Synopses & Reviews
Constantly in the news and the subject of much public debate, fracking, as it is known for short, is one of the most promising yet controversial methods of extracting natural gas and oil. Today, 90 percent of natural gas wells use fracking. Though highly effective, the process-which fractures rock with pressurized fluid-has been criticized for polluting land, air, and water, and endangering human health.
A timely addition to Oxford's What Everyone Needs to Know® series, Hydrofracking tackles this contentious topic, exploring both sides of the debate and providing a clear guide to the science underlying the technique. In concise question-and-answer format, Alex Prud'homme cuts through the maze of opinions and rhetoric to uncover key points, from the economic and political benefits of fracking to the health dangers and negative effects on the environment. Prud'homme offers clear answers to a range of fundamental questions, including: What is fracking fluid? How does it impact water supplies? Who regulates the industry? How much recoverable natural gas exists in the U.S.? What new innovations are on the horizon? Supporters as diverse as President Obama and the conservative billionaire T. Boone Pickens have promoted natural gas as a clean, "21st-century" fuel that will reduce global warming, create jobs, and provide tax revenues, but concerns remain, with environmental activists like Bill McKibben and others leading protests to put an end to fracking as a means of obtaining alternative energy. Prud'homme considers ways to improve methods in the short-term, while also exploring the possibility of transitioning to more sustainable resources-wind, solar, tidal, and perhaps nuclear power-for the long term.
Written for general readers, Hydrofracking clearly explains both the complex science of fracking and the equally complex political and economic issues that surround it, giving readers all the information they need to understand what will no doubt remain a contentious issue for years to come.
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Fracking, a method of accessing natural gas and oil by fracturing rock with pressurized fluid, is one of the most hotly debated issues in America today. A process that has been used since the 1940s, fracking has recently been given a major boost as natural gas has been promoted as a clean, "21st-century" fuel -- one that helps reduce global warming, creates jobs, and provides tax revenues-- by everyone from President Obama to the conservative billionaire T. Boone Pickens. Today, 90 percent of natural gas wells use hydraulic fracturing, better known as "fracking," to extract gas trapped in subterranean rock formations. Though highly effective, the process has been criticized for polluting land, air, and water, and for impacting human health.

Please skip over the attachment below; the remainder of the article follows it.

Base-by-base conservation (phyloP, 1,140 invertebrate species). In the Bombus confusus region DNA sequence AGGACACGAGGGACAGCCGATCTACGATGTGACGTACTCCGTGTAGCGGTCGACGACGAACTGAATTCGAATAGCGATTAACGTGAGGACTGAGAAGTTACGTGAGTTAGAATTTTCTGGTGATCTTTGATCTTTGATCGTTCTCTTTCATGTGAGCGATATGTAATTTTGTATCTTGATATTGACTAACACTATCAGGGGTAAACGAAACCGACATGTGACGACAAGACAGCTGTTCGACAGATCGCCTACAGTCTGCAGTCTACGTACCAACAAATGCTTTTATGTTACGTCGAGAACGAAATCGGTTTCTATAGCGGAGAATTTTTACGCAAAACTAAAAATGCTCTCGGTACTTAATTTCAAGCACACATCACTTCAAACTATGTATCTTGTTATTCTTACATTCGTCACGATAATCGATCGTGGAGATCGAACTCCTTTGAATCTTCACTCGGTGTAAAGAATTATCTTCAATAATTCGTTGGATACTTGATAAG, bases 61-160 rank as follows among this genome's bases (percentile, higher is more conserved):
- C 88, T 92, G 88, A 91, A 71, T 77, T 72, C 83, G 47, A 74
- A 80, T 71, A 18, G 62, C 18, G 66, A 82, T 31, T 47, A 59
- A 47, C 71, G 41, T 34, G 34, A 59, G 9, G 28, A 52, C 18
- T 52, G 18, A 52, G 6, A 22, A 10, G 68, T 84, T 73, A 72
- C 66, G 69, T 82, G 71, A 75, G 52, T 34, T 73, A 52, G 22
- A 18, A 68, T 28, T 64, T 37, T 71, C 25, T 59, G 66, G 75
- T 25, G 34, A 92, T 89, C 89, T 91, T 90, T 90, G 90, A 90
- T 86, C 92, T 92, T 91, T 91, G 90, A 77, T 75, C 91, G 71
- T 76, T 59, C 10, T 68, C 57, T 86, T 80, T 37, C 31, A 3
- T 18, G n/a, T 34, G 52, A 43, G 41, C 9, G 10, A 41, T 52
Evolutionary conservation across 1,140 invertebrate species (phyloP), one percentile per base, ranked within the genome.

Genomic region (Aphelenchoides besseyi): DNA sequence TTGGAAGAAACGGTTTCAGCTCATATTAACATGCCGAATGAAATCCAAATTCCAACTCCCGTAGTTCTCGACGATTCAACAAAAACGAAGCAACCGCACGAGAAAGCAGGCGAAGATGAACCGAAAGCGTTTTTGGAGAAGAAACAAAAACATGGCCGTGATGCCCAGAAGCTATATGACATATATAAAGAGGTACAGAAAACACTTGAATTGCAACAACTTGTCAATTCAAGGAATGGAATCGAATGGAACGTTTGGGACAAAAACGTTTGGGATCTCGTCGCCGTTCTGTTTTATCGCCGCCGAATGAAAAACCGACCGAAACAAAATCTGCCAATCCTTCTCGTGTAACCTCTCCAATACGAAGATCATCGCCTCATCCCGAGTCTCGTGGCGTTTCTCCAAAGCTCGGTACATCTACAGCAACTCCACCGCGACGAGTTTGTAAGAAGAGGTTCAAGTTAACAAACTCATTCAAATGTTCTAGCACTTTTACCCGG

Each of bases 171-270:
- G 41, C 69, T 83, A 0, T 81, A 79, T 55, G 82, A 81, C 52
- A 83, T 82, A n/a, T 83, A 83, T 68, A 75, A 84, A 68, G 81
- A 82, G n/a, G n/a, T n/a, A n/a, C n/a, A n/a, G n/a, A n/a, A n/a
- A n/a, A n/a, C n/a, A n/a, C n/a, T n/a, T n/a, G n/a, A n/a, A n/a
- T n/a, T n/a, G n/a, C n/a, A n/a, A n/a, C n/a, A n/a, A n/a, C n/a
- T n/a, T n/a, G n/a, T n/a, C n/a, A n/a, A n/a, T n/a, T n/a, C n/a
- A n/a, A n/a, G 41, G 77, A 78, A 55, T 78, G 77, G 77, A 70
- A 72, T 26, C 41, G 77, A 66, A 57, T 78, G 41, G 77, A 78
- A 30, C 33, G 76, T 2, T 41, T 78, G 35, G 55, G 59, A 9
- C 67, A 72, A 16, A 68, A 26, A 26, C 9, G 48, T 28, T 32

Aimed at a sophisticated lay audience, Hydrofracking: What Everyone Needs to Know tackles this contentious topic, looking at both sides of the debate as well as providing a clear guide to the science underlying fracking. Alex Prud'homme guides readers through the maze of opinions and rhetoric to uncover the key points on both sides, from the economic and political benefits of fracking to the health dangers and effect on the environment. Prud'homme explores the claims of the energy industry, which maintains that fracking creates jobs and provides energy independence for the US; he also considers the recorded health impacts and the ongoing study of the EPA into the effects of the method.
With an even-handed style and engaging voice, Prud'homme arms readers with the knowledge they need to understand the debate around hydraulic fracturing, and to enter the conversation themselves.
About the Author
has written for The New York Times
, The New Yorker
, Vanity Fair
, and Time
. He is the author of five books, including The Ripple Effect
: the Fate of Freshwater in the Twenty-First Century
, and the co-writer of Julia Child's bestselling memoir, My Life in France
Table of Contents
I. Energy in the 21st Century
II. Fracking Basics
III. Fracking Today
IV. Fracking Pros and Cons
V. Fracking Tomorrow